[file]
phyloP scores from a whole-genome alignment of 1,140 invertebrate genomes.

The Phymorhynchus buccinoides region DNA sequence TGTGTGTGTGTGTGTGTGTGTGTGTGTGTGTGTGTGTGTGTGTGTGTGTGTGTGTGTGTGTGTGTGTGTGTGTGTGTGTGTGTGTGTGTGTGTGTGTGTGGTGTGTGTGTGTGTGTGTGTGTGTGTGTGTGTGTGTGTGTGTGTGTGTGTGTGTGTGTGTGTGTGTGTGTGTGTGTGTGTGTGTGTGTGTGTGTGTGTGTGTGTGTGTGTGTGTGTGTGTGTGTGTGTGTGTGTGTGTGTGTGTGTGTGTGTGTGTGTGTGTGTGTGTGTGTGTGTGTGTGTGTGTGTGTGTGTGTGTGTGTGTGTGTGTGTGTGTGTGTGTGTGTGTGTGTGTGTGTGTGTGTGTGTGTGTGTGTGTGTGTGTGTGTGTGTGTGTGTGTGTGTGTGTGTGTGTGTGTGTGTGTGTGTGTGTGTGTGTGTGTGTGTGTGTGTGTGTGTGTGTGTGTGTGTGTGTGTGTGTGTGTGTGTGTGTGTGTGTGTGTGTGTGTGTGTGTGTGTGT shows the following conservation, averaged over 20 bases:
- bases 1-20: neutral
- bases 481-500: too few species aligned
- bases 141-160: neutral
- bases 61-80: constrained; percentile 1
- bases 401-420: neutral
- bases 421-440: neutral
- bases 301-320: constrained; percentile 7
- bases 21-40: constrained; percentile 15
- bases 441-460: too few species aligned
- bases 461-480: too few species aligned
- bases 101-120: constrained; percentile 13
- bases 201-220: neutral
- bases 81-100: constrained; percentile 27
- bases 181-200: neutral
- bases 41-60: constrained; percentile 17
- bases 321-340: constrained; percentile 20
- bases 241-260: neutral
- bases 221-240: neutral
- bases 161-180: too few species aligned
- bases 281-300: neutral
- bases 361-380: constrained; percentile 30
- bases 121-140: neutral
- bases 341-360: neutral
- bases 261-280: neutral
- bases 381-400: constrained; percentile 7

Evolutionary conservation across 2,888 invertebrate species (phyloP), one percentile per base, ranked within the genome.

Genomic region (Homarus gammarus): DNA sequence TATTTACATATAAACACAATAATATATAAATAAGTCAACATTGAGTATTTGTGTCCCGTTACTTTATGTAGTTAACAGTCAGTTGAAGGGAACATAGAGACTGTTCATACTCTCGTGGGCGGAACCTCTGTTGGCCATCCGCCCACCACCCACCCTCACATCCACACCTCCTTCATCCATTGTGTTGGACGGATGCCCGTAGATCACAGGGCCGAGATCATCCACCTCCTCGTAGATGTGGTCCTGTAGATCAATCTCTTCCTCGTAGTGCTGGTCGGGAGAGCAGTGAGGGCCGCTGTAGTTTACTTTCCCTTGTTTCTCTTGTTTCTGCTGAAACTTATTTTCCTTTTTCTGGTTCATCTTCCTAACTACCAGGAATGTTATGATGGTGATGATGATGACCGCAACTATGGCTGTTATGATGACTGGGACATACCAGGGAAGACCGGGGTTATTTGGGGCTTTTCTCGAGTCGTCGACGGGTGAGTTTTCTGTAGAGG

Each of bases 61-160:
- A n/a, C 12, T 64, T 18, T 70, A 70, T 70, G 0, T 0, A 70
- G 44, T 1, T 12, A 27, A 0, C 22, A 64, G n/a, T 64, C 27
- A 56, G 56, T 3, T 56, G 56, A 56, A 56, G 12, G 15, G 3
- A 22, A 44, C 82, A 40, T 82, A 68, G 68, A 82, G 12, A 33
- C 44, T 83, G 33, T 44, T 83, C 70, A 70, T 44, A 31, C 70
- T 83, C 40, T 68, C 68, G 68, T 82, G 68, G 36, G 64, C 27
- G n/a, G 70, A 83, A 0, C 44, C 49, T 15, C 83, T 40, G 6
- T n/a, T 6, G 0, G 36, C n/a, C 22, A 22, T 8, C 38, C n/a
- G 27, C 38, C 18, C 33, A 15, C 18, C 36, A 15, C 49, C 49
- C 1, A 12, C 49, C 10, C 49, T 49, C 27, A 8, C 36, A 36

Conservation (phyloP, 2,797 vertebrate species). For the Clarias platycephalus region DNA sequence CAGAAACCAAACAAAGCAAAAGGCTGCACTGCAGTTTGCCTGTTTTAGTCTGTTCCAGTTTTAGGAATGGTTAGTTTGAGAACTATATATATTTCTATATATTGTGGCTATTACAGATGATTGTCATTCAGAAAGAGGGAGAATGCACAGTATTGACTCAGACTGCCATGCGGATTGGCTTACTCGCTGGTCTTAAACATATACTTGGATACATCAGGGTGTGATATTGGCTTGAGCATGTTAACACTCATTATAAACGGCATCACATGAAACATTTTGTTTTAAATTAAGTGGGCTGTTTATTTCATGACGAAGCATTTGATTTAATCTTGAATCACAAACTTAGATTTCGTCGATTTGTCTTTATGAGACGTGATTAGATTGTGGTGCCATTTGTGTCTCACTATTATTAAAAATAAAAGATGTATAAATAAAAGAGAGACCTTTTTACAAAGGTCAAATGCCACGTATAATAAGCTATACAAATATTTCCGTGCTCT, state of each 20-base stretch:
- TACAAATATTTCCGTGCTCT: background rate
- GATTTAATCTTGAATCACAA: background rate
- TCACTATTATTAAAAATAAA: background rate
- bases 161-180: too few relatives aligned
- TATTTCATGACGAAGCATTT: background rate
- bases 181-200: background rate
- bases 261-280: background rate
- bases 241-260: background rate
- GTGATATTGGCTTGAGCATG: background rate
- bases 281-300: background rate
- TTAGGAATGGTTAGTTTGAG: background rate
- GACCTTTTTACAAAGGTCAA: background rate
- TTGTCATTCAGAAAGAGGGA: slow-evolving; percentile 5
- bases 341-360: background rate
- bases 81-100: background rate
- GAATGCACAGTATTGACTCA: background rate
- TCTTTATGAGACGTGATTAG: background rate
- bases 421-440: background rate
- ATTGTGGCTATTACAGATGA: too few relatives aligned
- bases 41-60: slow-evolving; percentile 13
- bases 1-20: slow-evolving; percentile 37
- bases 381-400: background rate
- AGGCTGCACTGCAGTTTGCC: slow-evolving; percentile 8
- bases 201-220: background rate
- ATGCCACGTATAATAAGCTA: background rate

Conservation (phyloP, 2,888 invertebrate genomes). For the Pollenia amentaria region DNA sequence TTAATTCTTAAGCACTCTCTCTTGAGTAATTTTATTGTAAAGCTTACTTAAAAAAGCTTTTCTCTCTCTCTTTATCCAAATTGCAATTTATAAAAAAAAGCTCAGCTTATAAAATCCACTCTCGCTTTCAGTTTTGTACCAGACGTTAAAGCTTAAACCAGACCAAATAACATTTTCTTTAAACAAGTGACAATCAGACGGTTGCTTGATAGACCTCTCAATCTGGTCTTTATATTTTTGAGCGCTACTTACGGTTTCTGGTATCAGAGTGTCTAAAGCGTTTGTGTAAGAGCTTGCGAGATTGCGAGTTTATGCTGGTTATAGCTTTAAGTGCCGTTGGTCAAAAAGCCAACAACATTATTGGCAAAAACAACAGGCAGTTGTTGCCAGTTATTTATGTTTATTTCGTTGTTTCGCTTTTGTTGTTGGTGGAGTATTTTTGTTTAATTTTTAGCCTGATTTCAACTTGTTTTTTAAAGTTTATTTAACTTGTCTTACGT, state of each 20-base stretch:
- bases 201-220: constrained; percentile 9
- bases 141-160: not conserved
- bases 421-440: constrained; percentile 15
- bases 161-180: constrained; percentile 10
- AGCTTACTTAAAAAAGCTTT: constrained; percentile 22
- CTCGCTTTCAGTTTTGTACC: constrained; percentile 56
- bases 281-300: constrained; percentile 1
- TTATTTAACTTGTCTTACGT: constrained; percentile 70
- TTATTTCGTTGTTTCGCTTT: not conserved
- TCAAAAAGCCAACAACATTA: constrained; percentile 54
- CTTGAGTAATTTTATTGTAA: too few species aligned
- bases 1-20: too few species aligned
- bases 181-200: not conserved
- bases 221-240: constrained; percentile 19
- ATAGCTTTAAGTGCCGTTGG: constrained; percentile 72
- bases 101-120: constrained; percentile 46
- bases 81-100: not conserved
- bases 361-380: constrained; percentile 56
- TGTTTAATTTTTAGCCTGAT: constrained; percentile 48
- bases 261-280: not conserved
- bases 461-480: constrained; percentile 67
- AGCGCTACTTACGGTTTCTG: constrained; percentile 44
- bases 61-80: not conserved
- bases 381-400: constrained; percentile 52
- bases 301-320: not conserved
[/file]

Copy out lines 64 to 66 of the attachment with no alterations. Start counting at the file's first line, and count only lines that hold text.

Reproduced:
- AGGCTGCACTGCAGTTTGCC: slow-evolving; percentile 8
- bases 201-220: background rate
- ATGCCACGTATAATAAGCTA: background rate